By Moma Sandrine
Some women in Bali conveyed at the Ntanko Market Square on Thursday November 29 and burst into tears, lamenting on the damages caused by the Anglophone crisis. This day was set aside to pray and cry for peace return to Bali while also praying that God avenges the death of those killed unjustly during the crisis.
To this effect, the women came out in their numbers, blowing whistles and crying their eyeballs out. According to this group of women, comprising mainly of the old, it was high time the government sought a lasting solution to the Anglophone crisis. As they wept, they said that they were tired of burying their children and that enough was enough.
“I cannot count the number of children I have buried because of this problem. Sometimes your child will leave the house in the morning and the next moment his corpse is brought to you. Children should bury their parents and not the other way round. We are tired,“ one of them said.
Another woman while weeping said: “our children are not terrorists. Let the government take the military out of our land. We are tired of living like prisoners in our own land. Walking on the streets without guarantee of your safety since anything can happen at any time. We are tired of burying our children. We want peace.”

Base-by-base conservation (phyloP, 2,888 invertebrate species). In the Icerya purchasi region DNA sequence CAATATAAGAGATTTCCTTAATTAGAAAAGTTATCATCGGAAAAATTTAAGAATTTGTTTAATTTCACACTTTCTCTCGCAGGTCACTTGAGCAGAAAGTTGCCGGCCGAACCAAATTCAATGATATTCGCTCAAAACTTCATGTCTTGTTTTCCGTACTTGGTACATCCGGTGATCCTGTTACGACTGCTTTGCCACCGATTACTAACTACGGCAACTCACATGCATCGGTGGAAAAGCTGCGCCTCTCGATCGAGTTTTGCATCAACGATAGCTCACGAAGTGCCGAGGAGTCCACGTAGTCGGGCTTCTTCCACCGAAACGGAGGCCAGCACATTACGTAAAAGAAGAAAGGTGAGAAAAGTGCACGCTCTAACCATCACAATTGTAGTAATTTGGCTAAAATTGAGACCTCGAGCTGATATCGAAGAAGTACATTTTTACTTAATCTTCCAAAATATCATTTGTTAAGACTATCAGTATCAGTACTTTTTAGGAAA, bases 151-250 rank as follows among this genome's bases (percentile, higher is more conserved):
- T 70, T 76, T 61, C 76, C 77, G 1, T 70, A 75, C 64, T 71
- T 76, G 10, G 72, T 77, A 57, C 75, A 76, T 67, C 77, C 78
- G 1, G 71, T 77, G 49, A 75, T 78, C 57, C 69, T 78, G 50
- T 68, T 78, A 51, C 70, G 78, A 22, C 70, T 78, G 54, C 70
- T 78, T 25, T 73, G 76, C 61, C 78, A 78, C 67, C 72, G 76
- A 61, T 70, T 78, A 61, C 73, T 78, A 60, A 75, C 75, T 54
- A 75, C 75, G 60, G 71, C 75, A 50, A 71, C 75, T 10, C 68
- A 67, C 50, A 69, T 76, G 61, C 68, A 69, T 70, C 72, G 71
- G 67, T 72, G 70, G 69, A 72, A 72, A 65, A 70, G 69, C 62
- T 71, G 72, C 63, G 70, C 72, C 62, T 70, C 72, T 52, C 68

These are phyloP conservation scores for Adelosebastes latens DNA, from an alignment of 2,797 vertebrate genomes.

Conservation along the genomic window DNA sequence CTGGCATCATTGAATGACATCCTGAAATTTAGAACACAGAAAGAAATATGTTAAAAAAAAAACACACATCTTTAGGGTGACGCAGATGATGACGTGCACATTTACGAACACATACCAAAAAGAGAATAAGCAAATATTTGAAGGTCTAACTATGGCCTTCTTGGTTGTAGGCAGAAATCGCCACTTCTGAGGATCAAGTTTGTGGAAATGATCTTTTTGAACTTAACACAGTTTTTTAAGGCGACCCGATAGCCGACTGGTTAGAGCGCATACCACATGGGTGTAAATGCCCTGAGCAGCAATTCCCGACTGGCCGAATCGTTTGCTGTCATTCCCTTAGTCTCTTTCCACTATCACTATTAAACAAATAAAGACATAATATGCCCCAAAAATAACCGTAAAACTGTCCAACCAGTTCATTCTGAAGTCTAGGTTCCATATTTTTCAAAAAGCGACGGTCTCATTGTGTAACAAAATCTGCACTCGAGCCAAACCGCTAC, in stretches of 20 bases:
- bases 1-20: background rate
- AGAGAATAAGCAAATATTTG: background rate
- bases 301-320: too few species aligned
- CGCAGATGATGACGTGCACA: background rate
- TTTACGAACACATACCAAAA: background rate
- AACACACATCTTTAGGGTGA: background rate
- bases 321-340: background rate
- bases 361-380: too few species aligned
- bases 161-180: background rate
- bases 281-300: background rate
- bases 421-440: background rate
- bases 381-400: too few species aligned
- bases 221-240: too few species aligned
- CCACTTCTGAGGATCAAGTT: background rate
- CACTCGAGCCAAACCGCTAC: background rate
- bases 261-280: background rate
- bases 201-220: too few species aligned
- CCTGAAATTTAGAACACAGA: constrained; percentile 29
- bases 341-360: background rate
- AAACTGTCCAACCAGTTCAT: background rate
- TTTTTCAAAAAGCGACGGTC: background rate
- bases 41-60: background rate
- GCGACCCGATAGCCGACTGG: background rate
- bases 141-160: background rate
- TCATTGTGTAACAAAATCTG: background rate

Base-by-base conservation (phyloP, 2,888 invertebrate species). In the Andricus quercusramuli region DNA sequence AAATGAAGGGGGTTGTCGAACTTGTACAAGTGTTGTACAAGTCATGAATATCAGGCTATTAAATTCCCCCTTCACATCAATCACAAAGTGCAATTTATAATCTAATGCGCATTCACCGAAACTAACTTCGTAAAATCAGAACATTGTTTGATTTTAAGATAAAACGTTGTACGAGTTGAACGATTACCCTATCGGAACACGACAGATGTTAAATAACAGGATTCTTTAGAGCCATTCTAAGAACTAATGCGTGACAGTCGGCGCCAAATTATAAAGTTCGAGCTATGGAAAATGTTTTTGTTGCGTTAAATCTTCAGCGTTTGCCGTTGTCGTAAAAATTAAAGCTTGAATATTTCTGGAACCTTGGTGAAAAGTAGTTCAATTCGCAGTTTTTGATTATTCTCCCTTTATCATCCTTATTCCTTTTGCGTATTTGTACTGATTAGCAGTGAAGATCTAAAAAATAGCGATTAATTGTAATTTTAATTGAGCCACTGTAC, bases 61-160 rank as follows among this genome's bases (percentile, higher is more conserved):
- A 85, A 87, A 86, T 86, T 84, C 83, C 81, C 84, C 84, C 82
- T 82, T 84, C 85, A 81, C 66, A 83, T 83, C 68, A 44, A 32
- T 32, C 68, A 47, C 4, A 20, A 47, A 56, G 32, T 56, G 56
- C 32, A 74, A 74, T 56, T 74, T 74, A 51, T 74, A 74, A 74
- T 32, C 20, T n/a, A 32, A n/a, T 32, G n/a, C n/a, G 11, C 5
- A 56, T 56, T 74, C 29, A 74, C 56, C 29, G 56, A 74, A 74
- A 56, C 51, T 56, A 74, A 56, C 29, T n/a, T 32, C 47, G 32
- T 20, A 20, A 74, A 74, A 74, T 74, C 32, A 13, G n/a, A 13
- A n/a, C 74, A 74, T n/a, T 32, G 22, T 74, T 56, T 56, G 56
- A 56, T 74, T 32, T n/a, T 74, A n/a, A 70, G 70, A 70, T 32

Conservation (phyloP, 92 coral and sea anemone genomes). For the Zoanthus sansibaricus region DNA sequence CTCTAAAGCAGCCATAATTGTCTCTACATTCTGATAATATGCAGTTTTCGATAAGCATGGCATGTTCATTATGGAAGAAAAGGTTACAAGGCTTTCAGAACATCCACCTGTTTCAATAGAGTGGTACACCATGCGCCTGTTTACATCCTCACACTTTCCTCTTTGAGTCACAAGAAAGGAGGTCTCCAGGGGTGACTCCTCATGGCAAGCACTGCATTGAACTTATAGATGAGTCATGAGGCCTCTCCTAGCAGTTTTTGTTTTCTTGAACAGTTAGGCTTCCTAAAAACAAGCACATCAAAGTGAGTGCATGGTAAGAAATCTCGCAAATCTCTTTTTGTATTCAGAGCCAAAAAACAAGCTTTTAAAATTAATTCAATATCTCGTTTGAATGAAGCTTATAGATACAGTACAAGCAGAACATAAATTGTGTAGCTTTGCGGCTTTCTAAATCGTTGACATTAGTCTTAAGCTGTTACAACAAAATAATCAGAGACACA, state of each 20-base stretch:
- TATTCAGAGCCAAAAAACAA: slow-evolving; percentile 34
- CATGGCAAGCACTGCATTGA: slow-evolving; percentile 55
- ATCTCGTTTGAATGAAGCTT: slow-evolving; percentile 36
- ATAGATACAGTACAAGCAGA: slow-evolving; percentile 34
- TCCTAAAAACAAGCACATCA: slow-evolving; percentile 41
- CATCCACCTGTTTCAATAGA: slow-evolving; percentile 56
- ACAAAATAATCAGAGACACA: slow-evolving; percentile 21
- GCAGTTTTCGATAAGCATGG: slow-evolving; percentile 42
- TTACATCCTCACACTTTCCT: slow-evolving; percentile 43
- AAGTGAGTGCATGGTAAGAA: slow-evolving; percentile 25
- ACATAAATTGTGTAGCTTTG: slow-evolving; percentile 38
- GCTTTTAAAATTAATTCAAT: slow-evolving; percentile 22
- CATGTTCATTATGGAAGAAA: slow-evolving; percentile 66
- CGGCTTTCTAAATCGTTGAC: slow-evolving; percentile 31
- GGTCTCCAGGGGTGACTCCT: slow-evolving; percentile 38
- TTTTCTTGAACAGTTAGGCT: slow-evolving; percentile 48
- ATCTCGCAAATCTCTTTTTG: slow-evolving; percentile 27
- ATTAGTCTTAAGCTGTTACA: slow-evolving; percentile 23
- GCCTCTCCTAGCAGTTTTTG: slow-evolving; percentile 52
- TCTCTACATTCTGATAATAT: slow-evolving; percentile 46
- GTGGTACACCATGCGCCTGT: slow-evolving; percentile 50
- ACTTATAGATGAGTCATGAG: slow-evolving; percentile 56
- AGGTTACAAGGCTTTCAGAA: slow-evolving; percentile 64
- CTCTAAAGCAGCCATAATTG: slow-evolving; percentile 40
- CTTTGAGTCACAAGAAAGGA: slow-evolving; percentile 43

The cry of these women at the market square comes shortly after there was a mass killing of youths whom the military referred to as Ambazonian fighters. This group of men were neutralized and killed in their camp around Kunjah after Boh Munyanka in Bali. The rumour mill has it that explosives were used by the military to kill these boys. “Our children were burnt beyond recognition,“ one of the women said.
While lamenting on the calamity that had befallen the land of Bali the previous week, one of the women uttered “our children are not terrorists they are only fighting for freedom. We are begging on the government to hear our cry and stop this fight.”
The women unanimously said they wanted justice and peace and for a lasting solution be brought to the Anglophone crisis. According to them the crisis has eaten deep in the economy and it’s causing a major setback to livelihood.